Back in the van, restocked and roomy (yes, this thing is rather large), we are sent to our street corner again. Not a bad corner, as far as street corners go: Close to a major road, yet quiet, a supermarket for food nearby, and free public WiFi.

And we wait for another job.

And wait.

And wait.

And wait.

And fall asleep.

A nine hour shift with one job. It’s light. Nothing. Then it turns dark. Nothing. BLS crews whizzing past us on lights and sirens. NYPD screeching past. Firetrucks honking their airhorns as they hurl past. But this ALS crew isn’t needed anywhere.

Observers Curse.

NYC EMS: An Introduction

June 2011

What would NYC be without EMS? Only half a trip for me!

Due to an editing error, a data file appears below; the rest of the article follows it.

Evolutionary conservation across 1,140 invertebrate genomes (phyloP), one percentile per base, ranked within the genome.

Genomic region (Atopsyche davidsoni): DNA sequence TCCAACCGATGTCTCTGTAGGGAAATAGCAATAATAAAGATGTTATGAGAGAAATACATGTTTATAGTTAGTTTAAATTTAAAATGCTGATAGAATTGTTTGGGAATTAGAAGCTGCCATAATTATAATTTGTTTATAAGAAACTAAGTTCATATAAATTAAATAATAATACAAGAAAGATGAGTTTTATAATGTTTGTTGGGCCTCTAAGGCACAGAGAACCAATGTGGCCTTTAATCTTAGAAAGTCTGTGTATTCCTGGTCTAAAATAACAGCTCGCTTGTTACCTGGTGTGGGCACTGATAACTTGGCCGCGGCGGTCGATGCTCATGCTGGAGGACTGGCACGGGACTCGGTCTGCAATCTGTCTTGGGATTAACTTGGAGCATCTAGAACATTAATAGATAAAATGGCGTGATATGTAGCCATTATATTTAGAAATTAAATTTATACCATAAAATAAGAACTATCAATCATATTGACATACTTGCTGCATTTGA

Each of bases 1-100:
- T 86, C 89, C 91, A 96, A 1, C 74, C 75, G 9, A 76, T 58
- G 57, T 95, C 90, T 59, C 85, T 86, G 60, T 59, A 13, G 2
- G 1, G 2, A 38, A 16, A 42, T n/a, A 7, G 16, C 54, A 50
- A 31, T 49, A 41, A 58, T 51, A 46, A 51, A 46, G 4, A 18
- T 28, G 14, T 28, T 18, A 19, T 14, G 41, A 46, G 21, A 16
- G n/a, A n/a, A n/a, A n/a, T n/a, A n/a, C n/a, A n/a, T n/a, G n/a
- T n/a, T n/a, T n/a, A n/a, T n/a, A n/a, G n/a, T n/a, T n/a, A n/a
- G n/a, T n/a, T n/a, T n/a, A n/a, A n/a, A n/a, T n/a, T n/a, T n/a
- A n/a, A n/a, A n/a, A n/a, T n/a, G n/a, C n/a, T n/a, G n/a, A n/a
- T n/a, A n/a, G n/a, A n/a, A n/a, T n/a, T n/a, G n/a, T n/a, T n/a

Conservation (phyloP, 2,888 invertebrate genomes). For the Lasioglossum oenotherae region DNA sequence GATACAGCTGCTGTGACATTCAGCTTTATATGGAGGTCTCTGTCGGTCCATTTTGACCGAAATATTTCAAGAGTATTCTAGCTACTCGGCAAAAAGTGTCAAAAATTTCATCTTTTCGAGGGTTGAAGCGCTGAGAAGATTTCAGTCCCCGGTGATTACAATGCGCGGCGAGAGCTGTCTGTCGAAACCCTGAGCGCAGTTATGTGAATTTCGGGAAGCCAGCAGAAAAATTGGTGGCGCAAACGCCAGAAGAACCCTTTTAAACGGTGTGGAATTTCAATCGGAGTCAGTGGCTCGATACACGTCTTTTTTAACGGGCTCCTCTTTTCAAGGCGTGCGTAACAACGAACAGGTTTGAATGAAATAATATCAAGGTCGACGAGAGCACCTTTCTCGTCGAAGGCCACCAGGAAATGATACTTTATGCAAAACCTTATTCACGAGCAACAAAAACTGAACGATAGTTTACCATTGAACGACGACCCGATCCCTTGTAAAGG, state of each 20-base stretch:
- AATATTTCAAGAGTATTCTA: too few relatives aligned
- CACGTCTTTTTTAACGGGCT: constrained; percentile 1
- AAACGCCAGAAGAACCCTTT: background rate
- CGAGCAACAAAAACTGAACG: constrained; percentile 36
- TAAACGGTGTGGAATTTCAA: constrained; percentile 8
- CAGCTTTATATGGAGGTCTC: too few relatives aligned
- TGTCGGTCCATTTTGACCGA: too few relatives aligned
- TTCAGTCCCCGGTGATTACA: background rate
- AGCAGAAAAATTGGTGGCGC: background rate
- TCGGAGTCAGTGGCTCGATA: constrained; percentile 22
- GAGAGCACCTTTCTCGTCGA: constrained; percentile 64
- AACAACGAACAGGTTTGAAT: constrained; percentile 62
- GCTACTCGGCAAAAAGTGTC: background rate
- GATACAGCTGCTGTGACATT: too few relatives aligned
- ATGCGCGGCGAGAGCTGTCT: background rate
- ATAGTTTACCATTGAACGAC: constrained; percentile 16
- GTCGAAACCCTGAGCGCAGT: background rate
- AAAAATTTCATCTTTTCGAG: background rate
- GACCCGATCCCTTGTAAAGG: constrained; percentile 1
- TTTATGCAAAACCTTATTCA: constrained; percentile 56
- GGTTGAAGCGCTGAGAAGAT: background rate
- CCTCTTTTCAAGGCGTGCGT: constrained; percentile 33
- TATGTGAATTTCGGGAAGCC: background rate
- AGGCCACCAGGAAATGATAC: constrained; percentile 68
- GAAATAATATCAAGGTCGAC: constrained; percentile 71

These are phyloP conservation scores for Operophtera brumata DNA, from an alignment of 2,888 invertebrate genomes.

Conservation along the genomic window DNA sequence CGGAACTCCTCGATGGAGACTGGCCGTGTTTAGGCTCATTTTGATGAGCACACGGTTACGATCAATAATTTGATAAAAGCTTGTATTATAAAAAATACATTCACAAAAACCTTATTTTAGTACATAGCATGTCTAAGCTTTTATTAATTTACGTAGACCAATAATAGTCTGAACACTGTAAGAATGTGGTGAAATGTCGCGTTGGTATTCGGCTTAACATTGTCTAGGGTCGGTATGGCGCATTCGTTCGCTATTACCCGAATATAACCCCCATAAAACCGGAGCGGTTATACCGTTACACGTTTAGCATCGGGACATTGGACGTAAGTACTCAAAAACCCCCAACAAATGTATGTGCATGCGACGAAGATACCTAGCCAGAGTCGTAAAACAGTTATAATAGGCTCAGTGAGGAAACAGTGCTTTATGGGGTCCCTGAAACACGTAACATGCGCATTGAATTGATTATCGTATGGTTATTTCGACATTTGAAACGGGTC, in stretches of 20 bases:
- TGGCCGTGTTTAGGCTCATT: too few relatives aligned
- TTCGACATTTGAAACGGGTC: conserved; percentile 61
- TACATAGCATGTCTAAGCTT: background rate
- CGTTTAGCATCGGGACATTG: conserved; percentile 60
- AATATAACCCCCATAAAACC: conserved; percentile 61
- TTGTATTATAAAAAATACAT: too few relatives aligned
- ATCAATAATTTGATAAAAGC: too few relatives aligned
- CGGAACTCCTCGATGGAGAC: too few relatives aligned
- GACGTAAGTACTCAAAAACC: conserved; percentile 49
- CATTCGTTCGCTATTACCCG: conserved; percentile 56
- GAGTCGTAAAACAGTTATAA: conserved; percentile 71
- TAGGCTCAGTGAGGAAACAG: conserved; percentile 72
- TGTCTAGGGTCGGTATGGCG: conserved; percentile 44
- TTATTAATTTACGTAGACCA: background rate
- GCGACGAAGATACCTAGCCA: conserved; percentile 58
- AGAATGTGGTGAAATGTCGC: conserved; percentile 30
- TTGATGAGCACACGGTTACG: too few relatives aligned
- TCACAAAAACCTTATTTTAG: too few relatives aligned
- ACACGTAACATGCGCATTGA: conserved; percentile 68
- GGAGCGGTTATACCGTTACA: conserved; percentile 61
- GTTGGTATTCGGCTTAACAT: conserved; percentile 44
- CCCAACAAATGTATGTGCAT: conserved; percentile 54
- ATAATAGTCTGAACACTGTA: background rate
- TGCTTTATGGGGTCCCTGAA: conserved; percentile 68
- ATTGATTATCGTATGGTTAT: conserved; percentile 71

Untitled

My first encounter with an ambulance. It conveniently parked in front of me, inconveniently the fence would not move out of the picture, despite much begging and pleading on my behalf (note to self: fences a much better behaved back home).

That day, twitter came to the rescue for my evening plans. Murphy (@Murphquake) told me about the Dinner Presentation that was being put on for EMS week by the NYC Regional EMS Council. A free event? Dinner? I’m there!

And there I was. Standing there, in my lonesome, in a big hallway, people with all sorts of uniforms coming and going. I enquired politely about the evening at the entrance desk, explaining that I was a visiting Paramedic from Australia.

“AUSTRALIA!? Wow, come right in. What T-Shirt size are you? (wow, free tshirt too??). Here, grab one, head that way, the buffet is in that corner, help yourself, grab a seat anywhere you like, and enjoy the evening. Speeches etc begin in 45 minutes. Here is a guide to the evening. Enjoy yourself!”